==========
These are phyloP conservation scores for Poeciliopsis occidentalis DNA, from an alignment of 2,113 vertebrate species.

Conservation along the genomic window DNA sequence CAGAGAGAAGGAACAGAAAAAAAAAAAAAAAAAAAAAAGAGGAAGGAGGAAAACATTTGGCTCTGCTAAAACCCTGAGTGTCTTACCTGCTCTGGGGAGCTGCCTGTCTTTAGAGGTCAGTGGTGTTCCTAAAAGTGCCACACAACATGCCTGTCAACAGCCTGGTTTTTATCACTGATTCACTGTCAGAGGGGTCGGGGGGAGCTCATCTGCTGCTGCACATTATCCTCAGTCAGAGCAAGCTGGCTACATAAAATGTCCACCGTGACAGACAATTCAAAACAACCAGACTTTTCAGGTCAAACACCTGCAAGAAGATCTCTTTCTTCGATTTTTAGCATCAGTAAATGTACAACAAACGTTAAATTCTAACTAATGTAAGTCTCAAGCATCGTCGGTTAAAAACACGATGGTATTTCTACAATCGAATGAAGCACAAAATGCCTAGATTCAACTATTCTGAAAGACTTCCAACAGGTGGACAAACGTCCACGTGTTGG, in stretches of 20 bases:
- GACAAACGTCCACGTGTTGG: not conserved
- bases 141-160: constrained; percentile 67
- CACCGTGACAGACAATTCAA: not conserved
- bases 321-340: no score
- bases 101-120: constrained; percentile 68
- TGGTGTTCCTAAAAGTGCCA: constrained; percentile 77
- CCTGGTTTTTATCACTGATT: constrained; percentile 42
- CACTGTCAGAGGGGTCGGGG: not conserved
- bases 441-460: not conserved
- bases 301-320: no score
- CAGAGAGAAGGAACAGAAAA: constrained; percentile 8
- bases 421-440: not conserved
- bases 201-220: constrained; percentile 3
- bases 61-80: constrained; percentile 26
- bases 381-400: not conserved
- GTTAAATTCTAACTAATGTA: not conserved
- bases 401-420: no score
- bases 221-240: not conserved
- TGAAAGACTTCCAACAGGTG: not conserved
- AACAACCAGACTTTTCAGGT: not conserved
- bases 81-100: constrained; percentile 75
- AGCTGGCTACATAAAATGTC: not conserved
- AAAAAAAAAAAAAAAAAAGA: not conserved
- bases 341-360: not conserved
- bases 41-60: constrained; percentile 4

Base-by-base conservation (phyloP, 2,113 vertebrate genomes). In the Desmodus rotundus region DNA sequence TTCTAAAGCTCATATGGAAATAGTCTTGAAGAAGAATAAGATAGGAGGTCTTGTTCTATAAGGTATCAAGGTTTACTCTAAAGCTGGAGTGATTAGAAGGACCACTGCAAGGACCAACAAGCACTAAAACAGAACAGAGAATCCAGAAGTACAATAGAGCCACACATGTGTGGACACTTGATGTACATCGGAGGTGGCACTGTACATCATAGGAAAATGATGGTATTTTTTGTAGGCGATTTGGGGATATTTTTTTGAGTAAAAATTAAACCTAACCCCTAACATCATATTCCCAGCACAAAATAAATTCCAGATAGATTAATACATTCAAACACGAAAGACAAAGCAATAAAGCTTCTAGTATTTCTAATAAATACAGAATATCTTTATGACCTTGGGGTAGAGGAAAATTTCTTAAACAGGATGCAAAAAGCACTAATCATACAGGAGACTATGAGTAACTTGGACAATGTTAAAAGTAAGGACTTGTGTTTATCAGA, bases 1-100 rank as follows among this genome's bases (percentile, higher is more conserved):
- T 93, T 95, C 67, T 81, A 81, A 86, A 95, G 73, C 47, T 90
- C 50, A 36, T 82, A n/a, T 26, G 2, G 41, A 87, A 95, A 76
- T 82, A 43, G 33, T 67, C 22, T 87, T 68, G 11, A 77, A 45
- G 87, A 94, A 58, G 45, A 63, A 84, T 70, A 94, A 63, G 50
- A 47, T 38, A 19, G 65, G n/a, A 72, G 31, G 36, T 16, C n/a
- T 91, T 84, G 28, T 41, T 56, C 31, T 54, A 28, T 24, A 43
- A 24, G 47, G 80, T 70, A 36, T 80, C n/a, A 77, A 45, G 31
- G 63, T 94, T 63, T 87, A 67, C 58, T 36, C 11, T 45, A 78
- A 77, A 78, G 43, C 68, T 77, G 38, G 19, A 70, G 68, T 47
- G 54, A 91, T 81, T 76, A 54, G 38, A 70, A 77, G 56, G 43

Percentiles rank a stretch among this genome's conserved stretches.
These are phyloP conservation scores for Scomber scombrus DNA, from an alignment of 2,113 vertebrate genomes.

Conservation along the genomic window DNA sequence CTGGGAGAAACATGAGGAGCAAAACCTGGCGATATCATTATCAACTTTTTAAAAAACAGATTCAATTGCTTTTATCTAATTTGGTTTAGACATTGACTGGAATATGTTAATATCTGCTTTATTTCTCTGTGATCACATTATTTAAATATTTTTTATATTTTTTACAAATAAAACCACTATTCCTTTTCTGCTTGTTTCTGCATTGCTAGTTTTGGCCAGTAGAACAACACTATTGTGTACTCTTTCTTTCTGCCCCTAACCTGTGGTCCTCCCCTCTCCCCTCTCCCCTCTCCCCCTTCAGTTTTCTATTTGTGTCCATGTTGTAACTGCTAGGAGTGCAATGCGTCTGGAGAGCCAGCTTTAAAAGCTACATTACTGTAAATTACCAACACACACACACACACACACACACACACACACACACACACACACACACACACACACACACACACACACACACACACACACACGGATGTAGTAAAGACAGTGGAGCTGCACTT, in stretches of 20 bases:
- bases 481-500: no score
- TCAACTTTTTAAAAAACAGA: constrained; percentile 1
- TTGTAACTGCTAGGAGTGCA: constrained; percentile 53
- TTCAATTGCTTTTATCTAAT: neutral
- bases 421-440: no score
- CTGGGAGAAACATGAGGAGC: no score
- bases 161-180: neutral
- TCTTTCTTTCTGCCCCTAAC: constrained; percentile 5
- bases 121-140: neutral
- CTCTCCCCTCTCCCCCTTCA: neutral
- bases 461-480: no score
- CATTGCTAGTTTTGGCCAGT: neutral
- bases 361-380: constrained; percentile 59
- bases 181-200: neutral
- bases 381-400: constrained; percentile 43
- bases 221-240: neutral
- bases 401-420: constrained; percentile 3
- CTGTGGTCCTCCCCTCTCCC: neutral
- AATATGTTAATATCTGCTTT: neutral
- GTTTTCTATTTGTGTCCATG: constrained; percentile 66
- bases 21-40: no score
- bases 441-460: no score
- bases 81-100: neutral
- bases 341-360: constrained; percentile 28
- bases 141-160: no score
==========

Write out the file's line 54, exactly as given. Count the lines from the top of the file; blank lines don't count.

- bases 361-380: constrained; percentile 59